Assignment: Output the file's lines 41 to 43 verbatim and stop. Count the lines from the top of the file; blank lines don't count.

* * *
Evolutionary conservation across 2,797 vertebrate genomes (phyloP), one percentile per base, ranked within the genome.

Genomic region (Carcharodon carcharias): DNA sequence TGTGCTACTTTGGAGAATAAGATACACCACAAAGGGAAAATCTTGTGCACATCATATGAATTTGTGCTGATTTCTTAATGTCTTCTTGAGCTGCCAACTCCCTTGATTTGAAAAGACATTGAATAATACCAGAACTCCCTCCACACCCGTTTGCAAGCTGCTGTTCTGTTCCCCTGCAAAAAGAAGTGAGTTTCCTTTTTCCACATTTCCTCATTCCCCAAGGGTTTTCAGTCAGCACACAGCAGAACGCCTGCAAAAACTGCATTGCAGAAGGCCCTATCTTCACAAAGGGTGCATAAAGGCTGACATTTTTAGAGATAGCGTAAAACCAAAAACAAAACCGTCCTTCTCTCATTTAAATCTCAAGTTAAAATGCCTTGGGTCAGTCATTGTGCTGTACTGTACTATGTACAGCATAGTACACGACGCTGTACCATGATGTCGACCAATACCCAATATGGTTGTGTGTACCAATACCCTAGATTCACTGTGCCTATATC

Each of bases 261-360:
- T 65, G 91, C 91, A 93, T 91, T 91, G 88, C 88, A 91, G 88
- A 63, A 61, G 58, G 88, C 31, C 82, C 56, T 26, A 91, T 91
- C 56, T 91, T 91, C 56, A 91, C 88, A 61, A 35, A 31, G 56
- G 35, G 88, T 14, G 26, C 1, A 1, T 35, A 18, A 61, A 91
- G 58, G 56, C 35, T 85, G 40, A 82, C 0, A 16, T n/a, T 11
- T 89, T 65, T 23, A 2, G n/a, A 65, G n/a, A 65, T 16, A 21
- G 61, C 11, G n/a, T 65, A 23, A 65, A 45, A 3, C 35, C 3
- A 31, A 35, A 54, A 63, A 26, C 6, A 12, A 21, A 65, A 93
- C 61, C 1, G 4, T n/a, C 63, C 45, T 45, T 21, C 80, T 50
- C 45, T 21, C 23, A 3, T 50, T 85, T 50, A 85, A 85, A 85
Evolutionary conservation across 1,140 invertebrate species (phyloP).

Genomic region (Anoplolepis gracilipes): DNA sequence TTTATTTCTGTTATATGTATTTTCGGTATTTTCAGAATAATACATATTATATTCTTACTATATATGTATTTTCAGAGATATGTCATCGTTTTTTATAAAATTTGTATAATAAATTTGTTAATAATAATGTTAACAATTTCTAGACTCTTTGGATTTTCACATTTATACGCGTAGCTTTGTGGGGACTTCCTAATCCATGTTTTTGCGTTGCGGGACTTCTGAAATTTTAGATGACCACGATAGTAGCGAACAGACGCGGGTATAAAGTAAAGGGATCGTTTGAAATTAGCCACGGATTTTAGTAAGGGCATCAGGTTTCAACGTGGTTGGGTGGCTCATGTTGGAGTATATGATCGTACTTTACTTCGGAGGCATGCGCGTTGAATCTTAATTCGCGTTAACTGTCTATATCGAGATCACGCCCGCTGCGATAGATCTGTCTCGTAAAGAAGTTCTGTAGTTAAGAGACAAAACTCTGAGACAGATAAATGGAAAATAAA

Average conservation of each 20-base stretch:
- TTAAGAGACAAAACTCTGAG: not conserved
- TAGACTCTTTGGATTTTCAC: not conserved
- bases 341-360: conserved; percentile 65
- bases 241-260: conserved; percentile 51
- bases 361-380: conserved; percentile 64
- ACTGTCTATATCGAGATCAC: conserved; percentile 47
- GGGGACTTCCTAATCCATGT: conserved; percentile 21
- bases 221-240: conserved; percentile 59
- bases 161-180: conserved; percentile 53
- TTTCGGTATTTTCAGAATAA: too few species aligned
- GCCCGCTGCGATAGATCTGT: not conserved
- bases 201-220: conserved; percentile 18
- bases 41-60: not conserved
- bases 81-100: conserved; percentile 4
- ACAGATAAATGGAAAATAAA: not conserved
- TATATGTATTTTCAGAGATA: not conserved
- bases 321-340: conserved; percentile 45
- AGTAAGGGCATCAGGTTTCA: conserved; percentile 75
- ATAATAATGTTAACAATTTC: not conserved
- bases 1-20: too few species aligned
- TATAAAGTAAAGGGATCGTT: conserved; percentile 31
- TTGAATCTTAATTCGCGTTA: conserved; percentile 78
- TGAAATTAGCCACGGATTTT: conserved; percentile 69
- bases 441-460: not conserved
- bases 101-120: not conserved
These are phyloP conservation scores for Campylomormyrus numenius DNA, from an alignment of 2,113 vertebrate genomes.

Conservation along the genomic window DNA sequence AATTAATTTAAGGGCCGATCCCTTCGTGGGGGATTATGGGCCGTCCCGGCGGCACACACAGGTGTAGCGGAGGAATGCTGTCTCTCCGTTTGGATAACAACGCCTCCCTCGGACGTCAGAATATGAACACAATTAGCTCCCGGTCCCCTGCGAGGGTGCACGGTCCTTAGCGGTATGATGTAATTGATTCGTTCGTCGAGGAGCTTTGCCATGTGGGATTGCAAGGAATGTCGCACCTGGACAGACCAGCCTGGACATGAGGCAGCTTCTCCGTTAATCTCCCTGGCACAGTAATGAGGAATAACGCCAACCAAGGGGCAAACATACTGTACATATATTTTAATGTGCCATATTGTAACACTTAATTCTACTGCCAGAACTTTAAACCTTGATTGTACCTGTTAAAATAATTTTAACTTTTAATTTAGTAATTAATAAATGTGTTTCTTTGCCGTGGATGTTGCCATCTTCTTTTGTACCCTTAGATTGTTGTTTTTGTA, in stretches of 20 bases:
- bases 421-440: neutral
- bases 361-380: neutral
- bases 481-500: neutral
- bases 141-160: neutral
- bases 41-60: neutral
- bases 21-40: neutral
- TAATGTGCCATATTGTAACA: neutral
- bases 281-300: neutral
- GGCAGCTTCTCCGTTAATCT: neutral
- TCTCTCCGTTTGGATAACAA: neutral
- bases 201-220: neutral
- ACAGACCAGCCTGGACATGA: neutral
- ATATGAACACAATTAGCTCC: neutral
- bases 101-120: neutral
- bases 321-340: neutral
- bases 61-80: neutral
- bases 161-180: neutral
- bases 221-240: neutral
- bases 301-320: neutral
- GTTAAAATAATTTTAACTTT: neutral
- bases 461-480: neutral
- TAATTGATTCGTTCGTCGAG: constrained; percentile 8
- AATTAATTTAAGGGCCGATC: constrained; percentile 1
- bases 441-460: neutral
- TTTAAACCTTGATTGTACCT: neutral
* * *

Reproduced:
- bases 101-120: not conserved
These are phyloP conservation scores for Campylomormyrus numenius DNA, from an alignment of 2,113 vertebrate genomes.

Conservation along the genomic window DNA sequence AATTAATTTAAGGGCCGATCCCTTCGTGGGGGATTATGGGCCGTCCCGGCGGCACACACAGGTGTAGCGGAGGAATGCTGTCTCTCCGTTTGGATAACAACGCCTCCCTCGGACGTCAGAATATGAACACAATTAGCTCCCGGTCCCCTGCGAGGGTGCACGGTCCTTAGCGGTATGATGTAATTGATTCGTTCGTCGAGGAGCTTTGCCATGTGGGATTGCAAGGAATGTCGCACCTGGACAGACCAGCCTGGACATGAGGCAGCTTCTCCGTTAATCTCCCTGGCACAGTAATGAGGAATAACGCCAACCAAGGGGCAAACATACTGTACATATATTTTAATGTGCCATATTGTAACACTTAATTCTACTGCCAGAACTTTAAACCTTGATTGTACCTGTTAAAATAATTTTAACTTTTAATTTAGTAATTAATAAATGTGTTTCTTTGCCGTGGATGTTGCCATCTTCTTTTGTACCCTTAGATTGTTGTTTTTGTA, in stretches of 20 bases: